From Trench to Tablet: Field Recording, Interpreting, and Publishing in the Age of Digital Archaeology
Since the arrival of robust mobile tablet devices in 2010, archaeological documentation has increasingly become born-digital. The adoption of digital tools and practices has not gone unnoticed, with reactions ranging from enthusiastic acceptance to outright skepticism. Significantly, scholars are beginning to offer more critical and reflexive views of the issues surrounding the use of mobile devices in archaeological fieldwork, interpretation, and dissemination. The ability to disseminate digital data directly from connected devices to a global audience threatens to destabilize traditional standards of archaeological documentation practices, which, in part, used media to define the stages of knowledge production: handmade, paper documents defined the provisional character of field documentation, and the printed, bound, publication marked definitive results. Digital media blurs these distinctions by making trench side data indistinguishable from its final form. By drawing on examples from current archaeological publication schemes, this paper will show how new digital tools and techniques can highlight the potential for mobile computing in archaeology, but also demonstrate how these new methods will challenge and transform institutions that shape archaeological knowledge.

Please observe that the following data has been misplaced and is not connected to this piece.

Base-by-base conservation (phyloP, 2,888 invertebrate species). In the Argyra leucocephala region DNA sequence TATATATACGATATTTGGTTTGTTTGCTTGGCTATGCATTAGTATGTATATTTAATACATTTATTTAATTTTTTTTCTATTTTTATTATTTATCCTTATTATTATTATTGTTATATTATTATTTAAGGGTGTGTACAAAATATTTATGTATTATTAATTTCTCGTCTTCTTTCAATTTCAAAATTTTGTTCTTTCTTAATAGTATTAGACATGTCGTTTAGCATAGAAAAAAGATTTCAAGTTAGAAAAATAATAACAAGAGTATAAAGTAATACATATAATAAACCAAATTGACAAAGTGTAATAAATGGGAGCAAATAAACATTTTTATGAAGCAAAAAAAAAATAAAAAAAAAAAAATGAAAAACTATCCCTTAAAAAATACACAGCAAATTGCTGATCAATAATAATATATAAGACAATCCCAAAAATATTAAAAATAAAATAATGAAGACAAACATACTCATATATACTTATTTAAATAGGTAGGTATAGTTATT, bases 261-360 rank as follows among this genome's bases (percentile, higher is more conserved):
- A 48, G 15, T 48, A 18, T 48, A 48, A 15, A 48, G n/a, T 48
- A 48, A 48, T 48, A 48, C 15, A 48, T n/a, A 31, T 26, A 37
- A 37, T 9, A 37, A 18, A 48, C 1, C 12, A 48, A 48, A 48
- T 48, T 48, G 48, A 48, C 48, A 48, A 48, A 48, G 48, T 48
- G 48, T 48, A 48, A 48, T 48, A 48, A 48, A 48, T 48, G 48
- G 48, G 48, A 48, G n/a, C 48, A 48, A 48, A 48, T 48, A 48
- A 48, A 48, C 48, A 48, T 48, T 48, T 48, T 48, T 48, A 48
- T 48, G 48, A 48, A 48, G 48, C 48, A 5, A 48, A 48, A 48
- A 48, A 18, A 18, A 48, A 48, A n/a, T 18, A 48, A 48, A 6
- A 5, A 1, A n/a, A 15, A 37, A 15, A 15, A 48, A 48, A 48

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From Trench to Tablet: Field Recording, Interpreting, and Publishing in the Age of Digital Archaeology. Erin Averett, Derek Counts, William Caraher, Jody Gordon. Presented at The 81st Annual Meeting of the Society for American Archaeology, Vancouver, British Columbia. 2017 ( tDAR id: 431586)
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min long: -11.074; min lat: 37.44 ; max long: 50.098; max lat: 70.845 ;
Abstract Id(s): 16291